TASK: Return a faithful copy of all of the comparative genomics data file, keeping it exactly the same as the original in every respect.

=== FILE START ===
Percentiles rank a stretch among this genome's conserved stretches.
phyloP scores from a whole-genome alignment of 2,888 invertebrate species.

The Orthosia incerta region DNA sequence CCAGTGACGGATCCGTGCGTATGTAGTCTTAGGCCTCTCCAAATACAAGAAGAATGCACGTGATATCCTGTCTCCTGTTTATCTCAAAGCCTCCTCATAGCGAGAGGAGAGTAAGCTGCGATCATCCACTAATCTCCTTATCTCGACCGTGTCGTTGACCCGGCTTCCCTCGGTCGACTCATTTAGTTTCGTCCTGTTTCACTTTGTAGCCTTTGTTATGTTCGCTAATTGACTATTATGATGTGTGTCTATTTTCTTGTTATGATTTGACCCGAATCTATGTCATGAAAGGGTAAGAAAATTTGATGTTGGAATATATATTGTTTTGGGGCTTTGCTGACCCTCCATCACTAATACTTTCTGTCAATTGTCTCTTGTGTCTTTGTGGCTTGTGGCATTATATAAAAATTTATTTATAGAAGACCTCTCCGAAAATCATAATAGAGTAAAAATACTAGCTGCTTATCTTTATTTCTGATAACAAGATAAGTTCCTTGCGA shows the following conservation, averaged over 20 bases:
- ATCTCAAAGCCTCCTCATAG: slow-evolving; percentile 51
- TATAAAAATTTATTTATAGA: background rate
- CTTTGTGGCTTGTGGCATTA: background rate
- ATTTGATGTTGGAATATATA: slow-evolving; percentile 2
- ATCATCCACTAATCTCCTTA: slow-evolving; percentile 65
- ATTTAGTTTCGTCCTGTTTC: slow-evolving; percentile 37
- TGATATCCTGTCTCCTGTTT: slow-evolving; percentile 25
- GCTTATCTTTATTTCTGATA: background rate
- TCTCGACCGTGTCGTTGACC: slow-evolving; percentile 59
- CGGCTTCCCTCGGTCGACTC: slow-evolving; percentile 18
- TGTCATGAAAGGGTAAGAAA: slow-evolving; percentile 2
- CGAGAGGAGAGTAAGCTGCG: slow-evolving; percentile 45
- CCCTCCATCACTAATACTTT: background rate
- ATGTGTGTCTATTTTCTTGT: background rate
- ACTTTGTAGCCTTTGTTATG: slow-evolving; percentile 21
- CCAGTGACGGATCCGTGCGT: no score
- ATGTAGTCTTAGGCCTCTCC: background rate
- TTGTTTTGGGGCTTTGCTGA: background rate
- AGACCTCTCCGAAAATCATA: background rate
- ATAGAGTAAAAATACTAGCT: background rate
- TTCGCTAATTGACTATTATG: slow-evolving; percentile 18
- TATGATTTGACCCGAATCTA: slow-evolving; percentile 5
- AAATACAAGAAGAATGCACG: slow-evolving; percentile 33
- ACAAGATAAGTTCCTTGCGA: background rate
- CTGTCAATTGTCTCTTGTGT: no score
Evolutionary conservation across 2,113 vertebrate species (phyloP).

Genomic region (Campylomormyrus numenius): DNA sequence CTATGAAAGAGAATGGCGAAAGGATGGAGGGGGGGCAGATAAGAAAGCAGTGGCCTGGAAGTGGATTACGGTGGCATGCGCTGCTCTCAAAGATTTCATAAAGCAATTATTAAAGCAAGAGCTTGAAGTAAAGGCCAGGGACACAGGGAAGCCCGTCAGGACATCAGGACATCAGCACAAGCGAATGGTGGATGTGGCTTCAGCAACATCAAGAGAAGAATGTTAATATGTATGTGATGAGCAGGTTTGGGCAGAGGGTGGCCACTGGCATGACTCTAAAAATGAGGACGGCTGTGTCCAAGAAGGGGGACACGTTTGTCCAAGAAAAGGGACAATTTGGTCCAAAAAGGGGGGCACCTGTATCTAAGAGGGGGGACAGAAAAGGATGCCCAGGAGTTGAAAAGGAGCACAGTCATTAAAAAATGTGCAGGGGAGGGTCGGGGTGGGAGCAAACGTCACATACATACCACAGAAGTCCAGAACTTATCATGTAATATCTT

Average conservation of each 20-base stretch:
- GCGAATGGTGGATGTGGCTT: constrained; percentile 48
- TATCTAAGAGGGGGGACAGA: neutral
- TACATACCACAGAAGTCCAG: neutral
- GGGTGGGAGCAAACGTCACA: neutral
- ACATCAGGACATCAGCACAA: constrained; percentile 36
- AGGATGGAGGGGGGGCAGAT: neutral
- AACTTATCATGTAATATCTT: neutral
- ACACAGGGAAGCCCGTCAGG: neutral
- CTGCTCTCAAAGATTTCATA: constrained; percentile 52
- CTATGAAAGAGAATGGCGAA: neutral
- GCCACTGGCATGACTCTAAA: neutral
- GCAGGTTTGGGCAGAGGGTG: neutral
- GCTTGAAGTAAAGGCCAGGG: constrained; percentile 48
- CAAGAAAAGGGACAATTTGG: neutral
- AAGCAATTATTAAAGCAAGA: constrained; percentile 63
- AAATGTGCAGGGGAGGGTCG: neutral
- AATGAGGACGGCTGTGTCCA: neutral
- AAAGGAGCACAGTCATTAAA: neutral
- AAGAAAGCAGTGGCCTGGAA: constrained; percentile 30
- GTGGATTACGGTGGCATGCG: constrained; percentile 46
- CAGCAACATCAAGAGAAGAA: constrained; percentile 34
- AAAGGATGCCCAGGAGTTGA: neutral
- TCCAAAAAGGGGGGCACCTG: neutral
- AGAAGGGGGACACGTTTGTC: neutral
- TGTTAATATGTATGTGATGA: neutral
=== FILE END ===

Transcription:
Percentiles rank a stretch among this genome's conserved stretches.
phyloP scores from a whole-genome alignment of 2,888 invertebrate species.

The Orthosia incerta region DNA sequence CCAGTGACGGATCCGTGCGTATGTAGTCTTAGGCCTCTCCAAATACAAGAAGAATGCACGTGATATCCTGTCTCCTGTTTATCTCAAAGCCTCCTCATAGCGAGAGGAGAGTAAGCTGCGATCATCCACTAATCTCCTTATCTCGACCGTGTCGTTGACCCGGCTTCCCTCGGTCGACTCATTTAGTTTCGTCCTGTTTCACTTTGTAGCCTTTGTTATGTTCGCTAATTGACTATTATGATGTGTGTCTATTTTCTTGTTATGATTTGACCCGAATCTATGTCATGAAAGGGTAAGAAAATTTGATGTTGGAATATATATTGTTTTGGGGCTTTGCTGACCCTCCATCACTAATACTTTCTGTCAATTGTCTCTTGTGTCTTTGTGGCTTGTGGCATTATATAAAAATTTATTTATAGAAGACCTCTCCGAAAATCATAATAGAGTAAAAATACTAGCTGCTTATCTTTATTTCTGATAACAAGATAAGTTCCTTGCGA shows the following conservation, averaged over 20 bases:
- ATCTCAAAGCCTCCTCATAG: slow-evolving; percentile 51
- TATAAAAATTTATTTATAGA: background rate
- CTTTGTGGCTTGTGGCATTA: background rate
- ATTTGATGTTGGAATATATA: slow-evolving; percentile 2
- ATCATCCACTAATCTCCTTA: slow-evolving; percentile 65
- ATTTAGTTTCGTCCTGTTTC: slow-evolving; percentile 37
- TGATATCCTGTCTCCTGTTT: slow-evolving; percentile 25
- GCTTATCTTTATTTCTGATA: background rate
- TCTCGACCGTGTCGTTGACC: slow-evolving; percentile 59
- CGGCTTCCCTCGGTCGACTC: slow-evolving; percentile 18
- TGTCATGAAAGGGTAAGAAA: slow-evolving; percentile 2
- CGAGAGGAGAGTAAGCTGCG: slow-evolving; percentile 45
- CCCTCCATCACTAATACTTT: background rate
- ATGTGTGTCTATTTTCTTGT: background rate
- ACTTTGTAGCCTTTGTTATG: slow-evolving; percentile 21
- CCAGTGACGGATCCGTGCGT: no score
- ATGTAGTCTTAGGCCTCTCC: background rate
- TTGTTTTGGGGCTTTGCTGA: background rate
- AGACCTCTCCGAAAATCATA: background rate
- ATAGAGTAAAAATACTAGCT: background rate
- TTCGCTAATTGACTATTATG: slow-evolving; percentile 18
- TATGATTTGACCCGAATCTA: slow-evolving; percentile 5
- AAATACAAGAAGAATGCACG: slow-evolving; percentile 33
- ACAAGATAAGTTCCTTGCGA: background rate
- CTGTCAATTGTCTCTTGTGT: no score
Evolutionary conservation across 2,113 vertebrate species (phyloP).

Genomic region (Campylomormyrus numenius): DNA sequence CTATGAAAGAGAATGGCGAAAGGATGGAGGGGGGGCAGATAAGAAAGCAGTGGCCTGGAAGTGGATTACGGTGGCATGCGCTGCTCTCAAAGATTTCATAAAGCAATTATTAAAGCAAGAGCTTGAAGTAAAGGCCAGGGACACAGGGAAGCCCGTCAGGACATCAGGACATCAGCACAAGCGAATGGTGGATGTGGCTTCAGCAACATCAAGAGAAGAATGTTAATATGTATGTGATGAGCAGGTTTGGGCAGAGGGTGGCCACTGGCATGACTCTAAAAATGAGGACGGCTGTGTCCAAGAAGGGGGACACGTTTGTCCAAGAAAAGGGACAATTTGGTCCAAAAAGGGGGGCACCTGTATCTAAGAGGGGGGACAGAAAAGGATGCCCAGGAGTTGAAAAGGAGCACAGTCATTAAAAAATGTGCAGGGGAGGGTCGGGGTGGGAGCAAACGTCACATACATACCACAGAAGTCCAGAACTTATCATGTAATATCTT

Average conservation of each 20-base stretch:
- GCGAATGGTGGATGTGGCTT: constrained; percentile 48
- TATCTAAGAGGGGGGACAGA: neutral
- TACATACCACAGAAGTCCAG: neutral
- GGGTGGGAGCAAACGTCACA: neutral
- ACATCAGGACATCAGCACAA: constrained; percentile 36
- AGGATGGAGGGGGGGCAGAT: neutral
- AACTTATCATGTAATATCTT: neutral
- ACACAGGGAAGCCCGTCAGG: neutral
- CTGCTCTCAAAGATTTCATA: constrained; percentile 52
- CTATGAAAGAGAATGGCGAA: neutral
- GCCACTGGCATGACTCTAAA: neutral
- GCAGGTTTGGGCAGAGGGTG: neutral
- GCTTGAAGTAAAGGCCAGGG: constrained; percentile 48
- CAAGAAAAGGGACAATTTGG: neutral
- AAGCAATTATTAAAGCAAGA: constrained; percentile 63
- AAATGTGCAGGGGAGGGTCG: neutral
- AATGAGGACGGCTGTGTCCA: neutral
- AAAGGAGCACAGTCATTAAA: neutral
- AAGAAAGCAGTGGCCTGGAA: constrained; percentile 30
- GTGGATTACGGTGGCATGCG: constrained; percentile 46
- CAGCAACATCAAGAGAAGAA: constrained; percentile 34
- AAAGGATGCCCAGGAGTTGA: neutral
- TCCAAAAAGGGGGGCACCTG: neutral
- AGAAGGGGGACACGTTTGTC: neutral
- TGTTAATATGTATGTGATGA: neutral